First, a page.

The Categories of Sufism


The Categories of Sufism

Shaykhul-Islam Ibn Taymiyah,Haafidh Ibn al-Qayyim al-Jawziyya and the people of hadith in general are certainly not indiscriminate towards sufism; at times, they are bitter and stated that the right attitude towards sufism, or any other thing, is to accept what is in agreement with the Quran and the Sunnah, and reject what does not agree’” [Majmu Fatawa Shaykh al- Islam, vol. 10, p. 82].Ibn Taymiyah applies this principle of judicious criticism to sufi ideas & practices.

He divides the sufis into three categories:
First Category

In the first category of sufis whom he calls mashaikh al-Islam, mashaikh al-Kitab wa al-Sunnah and a’immat al-huda, [Majmu’at al-Rasa’il wa al-Masa’il, vol. 1, p. 179, and Majmu Fatawa Shaykh al-Islam, vol. 10, pp. 516-7 and vol. 11, p. 233] he mentions Fudayl b. Iyad, Ibrahim b. Adham, Shaqiq al-Balkhi, Abu Sulayman al-Darani, Maruf al-Karkhi, Bishr ëa-Hafi, Sari al-Saqati, al-Junayd b. Muhammad, Sahl b. Abd Allah al-Tustari and Amr b. Uthman al-Makki. Later sufis whom he places in this category are: Abd al-Qadir al-Jilani, Shaykh Hammad al-Dabbas, and Shaykh Abu al-Bayan. These sufis, Ibn Taymiyah says, were never intoxicated, did not lose their sense of discrimination, or said or did anything against the Quran and the Sunnah. Their lives and experiences conformed with the Shariah (mustaqim al-ahwal) [Majmu Fatawa Shaykh al-Islam, vol. 10, pp. 516-7].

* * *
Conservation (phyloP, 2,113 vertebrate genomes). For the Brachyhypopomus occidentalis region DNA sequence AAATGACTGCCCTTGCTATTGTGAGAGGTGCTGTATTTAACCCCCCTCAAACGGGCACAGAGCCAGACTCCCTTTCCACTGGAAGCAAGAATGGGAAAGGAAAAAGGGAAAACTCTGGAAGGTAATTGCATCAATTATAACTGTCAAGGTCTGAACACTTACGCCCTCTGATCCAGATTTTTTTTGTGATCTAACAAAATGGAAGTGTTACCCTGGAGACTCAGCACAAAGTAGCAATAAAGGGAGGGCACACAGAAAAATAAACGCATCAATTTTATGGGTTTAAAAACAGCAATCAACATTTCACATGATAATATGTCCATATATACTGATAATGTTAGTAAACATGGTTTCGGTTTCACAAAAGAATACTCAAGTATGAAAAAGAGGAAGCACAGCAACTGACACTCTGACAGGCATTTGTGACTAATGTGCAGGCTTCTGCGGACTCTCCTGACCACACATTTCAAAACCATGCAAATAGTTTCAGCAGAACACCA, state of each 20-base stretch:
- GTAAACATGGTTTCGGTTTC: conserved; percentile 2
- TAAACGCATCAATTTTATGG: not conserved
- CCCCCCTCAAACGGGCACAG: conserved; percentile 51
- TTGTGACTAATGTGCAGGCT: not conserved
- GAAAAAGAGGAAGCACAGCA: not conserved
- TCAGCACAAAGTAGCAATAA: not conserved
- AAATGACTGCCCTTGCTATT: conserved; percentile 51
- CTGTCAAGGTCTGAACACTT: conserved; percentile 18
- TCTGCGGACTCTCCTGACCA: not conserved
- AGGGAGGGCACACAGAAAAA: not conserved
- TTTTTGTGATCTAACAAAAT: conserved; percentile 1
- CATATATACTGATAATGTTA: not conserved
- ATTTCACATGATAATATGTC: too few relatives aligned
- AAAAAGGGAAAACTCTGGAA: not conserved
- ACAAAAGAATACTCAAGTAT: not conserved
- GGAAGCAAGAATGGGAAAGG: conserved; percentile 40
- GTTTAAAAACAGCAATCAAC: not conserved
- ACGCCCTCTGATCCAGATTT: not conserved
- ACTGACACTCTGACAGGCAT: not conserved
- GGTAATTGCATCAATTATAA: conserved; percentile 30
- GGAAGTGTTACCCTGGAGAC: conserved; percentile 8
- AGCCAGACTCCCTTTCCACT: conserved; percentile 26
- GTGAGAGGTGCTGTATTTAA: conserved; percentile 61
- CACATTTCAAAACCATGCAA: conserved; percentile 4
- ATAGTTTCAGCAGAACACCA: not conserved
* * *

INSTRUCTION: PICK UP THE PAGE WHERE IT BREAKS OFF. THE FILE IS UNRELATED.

Second Category

The second category consists of those sufis whose experience of fana and intoxication (sukr) weakened their sense of discrimination, and made them utter words that they later realized to be erroneous when they became sober [Majmu Fatawa Shaykh ël-Islam, vol. 10, pp. 220-1]. Some of them also did things [Majmu Fatawa Shaykh ël-Islam, vol. 10, pp. 382, 557] under intoxication of which the Shariah does not approve, but sooner or later they became sober and lived well. In this category Ibn Taymiyah mentions the names of Abu Yazid al-Bostami, Abu al-Husayn al-Nuri and Abu Bakr al-Shibli. But he condemns what they said or did in that state and offers apology for them on the ground that they were intoxicated (sukran), and had lost control over reason. [Majmu’at ël-Rasa’il wa ël-Masa’il, vol. 1, p. 168; Majmu Fatawa Shaykh ël-Islam, vol. 10, pp. 382, 557].

Third Category

His criticism is directed to the third category of sufis who have believed in ideas and expounded doctrines which contradict Islamic principles [ wihdatul woojood and Al-hulool {incarnation}, or who have indulged in practices which are condemned by the Shariah.
The first sufi in this group is al-Hallaj [the aquidah of God incarnate similar to all mushriks] [Majmu’at ël-Rasa’il wa ël-Masa’il, vol. 1, pp. 81, 83; Majmu Fatawa Shaykh ël-Islam, vol. 11, p. 18]. . . . Next to al-Hallaj the apostate, the sufis who draw strong criticism from Ibn Taymiyah are the ones who expound the doctrine of One Being or unity with God (wahdat al-wujud), such as Ibn ël-Arabi, Sadr ël-Din ël-Qunawi, Ibn Sab’in and Tilimsani. . . . . The apostate Ibn ël-Arabi, who is the central figure in this context (of wahdat ël-wujud ), Ibn Taymiyah subjects him to detailed criticism. Ibn Taymiyah does not object to intensification of some approved forms of dhikr, or reliance on some methods for purifying the soul, with the neglect of others, provided it is within the limits of the Shariah [Majmu’at ël-Rasa’il wa ël-Masa’il, vol. 4, pp. 86-87].